• Trademark rights are civil property rights that are subject to the right owner’s disposal as long as the disposal of such does not harm significant public interests.
  • Unicredit agrees with the registration and use of the trademark application in question for all the designated services by Deckers. Because of this, the influence of the consent letter on the likelihood of confusion should be considered when applying Article 28 of the Trademark Law.
  • Although the two marks are very similar, the verbal differences are sufficient for consumers to differentiate them as a whole. In addition, the difference between the services of the two marks as well as the high level of fame of the “” trademark for Class 25 goods should also be considered.
  • The consent letter per se demonstrates Unicredit’s judgment that the likelihood of confusion in relation to the coexistence of the two marks is modest or can be tolerated. The prior right holder’s disposal of its trademark rights should be respected absent adverse evidence that the consumers’ interests will be harmed.

Based on the above, the Higher Court ruled that the coexistence of the two marks for identical or similar services is not likely to raise confusion among consumers, and the two marks do not constitute similar trademarks under Article 28, and the trademark application in question should be approved for registration.


The PRC Trademark Law and relevant Rules and Regulations do not provide any guidance on the value of consent letters or coexistence letters in supporting arguments presented in the context of trademark rejection appeals. In recent years, the TRAB has accepted consent letters or coexistence letters when the trademarks are not identical, and there are other factors present that would otherwise mitigate the odds of confusion. TRAB decisions in such cases have thus been highly discretionary and inconsistent.

In the last few years, the Beijing courts have reviewed a number of similar cases involving consent letters or co-existence agreements. For example, in the case of Shandong Liang Zi Zi Ran Jian Shen Yan Jiu Yuan You Xian Gong Si (“Shandong Liang Zi”) v. TRAB (2009), the Higher Court overturned the Intermediate Court’s decision supporting a TRAB ruling in an appeal involving a coexistence letter, allowing co-existence of the subject “” trademark (Reg. No. 1551944) and cited “” trademark (Reg. No. 1235891) in respect of similar services in Class 42.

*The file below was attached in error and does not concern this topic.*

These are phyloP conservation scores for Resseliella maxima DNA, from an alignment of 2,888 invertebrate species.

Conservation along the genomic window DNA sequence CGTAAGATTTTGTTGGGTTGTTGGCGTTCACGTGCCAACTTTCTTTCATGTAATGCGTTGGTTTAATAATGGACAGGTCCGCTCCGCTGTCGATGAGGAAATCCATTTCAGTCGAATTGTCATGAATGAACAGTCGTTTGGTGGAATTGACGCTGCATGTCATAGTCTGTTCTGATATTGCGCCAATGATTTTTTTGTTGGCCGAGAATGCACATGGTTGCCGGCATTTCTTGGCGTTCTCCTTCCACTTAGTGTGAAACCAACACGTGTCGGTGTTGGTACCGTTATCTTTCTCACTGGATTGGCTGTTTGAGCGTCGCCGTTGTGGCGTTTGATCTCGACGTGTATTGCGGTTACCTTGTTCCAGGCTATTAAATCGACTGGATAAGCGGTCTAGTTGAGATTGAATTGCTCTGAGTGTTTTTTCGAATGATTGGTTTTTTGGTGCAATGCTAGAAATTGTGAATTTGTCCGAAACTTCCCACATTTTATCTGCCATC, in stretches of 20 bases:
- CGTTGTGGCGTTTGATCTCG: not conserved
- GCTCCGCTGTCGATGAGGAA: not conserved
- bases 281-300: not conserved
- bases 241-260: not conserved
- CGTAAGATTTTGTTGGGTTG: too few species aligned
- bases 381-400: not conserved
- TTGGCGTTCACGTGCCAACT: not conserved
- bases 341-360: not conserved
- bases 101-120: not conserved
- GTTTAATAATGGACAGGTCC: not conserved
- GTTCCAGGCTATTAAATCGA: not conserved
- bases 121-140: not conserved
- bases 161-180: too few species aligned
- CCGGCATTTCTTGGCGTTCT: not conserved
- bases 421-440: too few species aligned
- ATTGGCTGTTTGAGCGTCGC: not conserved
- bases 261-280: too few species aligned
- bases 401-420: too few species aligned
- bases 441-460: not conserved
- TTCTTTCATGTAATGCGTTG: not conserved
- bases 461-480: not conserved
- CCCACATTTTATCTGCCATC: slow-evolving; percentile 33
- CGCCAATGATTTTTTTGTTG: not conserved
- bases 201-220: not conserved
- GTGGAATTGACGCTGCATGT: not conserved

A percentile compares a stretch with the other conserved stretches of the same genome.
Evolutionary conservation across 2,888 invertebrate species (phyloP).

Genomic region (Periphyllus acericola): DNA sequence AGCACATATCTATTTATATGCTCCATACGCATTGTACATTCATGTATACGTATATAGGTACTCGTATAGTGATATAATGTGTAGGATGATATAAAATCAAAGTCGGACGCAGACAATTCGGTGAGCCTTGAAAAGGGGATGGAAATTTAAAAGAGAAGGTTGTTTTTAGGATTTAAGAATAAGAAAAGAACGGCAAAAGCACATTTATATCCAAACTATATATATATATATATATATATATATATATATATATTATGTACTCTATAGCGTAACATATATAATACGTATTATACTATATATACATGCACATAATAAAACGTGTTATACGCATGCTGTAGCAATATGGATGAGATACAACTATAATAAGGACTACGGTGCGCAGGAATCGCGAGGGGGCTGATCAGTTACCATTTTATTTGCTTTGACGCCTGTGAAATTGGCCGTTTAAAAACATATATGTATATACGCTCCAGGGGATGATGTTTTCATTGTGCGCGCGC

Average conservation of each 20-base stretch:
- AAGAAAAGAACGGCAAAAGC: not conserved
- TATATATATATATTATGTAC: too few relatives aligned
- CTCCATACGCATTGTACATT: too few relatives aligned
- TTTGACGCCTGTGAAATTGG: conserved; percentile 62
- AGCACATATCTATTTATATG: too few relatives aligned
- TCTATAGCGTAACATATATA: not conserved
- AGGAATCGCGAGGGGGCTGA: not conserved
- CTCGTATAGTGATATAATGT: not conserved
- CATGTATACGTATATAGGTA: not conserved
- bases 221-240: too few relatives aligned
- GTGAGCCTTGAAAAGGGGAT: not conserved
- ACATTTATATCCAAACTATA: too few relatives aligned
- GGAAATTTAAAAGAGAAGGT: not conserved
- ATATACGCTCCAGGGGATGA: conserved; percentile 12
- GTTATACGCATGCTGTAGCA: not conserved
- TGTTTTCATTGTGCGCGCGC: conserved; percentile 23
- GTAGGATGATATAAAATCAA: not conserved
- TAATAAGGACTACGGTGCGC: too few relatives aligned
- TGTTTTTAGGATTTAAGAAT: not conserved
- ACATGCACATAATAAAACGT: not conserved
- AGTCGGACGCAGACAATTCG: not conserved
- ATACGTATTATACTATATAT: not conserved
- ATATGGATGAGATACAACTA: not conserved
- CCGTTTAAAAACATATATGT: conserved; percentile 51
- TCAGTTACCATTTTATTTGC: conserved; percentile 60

Two years ago, in the case of Hoffimann GmbH Qualitatswerkzeuge (“Hoffimann”) v. TRAB, the Higher Court sustained the Intermediate Court’s judgment upholding a TRAB decision to reject the “” trademark application (App. No. G809516) in Classes 7 and 9 respectively on the basis of a  citation of the prior ““trademark (Reg. No. G668534) for similar goods. In this case, the Higher Court did not support the co-existence letter between Hoffimann and the holder of the cited mark. The Higher Court ruled that the two marks are very similar (only the last letter is different) and the goods are similar, and it concluded that the co-existence agreement would not exclude the likelihood of confusion by relevant consumers. It thus upheld the rejection of the mark on the basis of Article 28 of the PRC Trademark Law.

In the current case, the Higher Court appears to be setting a clear standard for review of a TRAB decision involving a consent letter or co-existence agreement. First, the Higher Court confirmed that a consent letter should be considered when determining the similarity of the marks under Article 28 of the PRC Trademark Law. Second, the consent letter should per se be deemed strong evidence that the likelihood of confusion is modest or should be tolerated in relation to the coexistence of the two marks. Finally, a consent letter should be respected as long as there is no evidence showing that public interests will be harmed.

Although the PRC is not a common law jurisdiction, and does not follow the doctrine of stare decisis, decisions such as this by the Higher Court in Beijing are generally indicative of how cases are and will be handled going forward. This case is thus noteworthy, and should provide helpful guidance for the handling of similar cases in the future.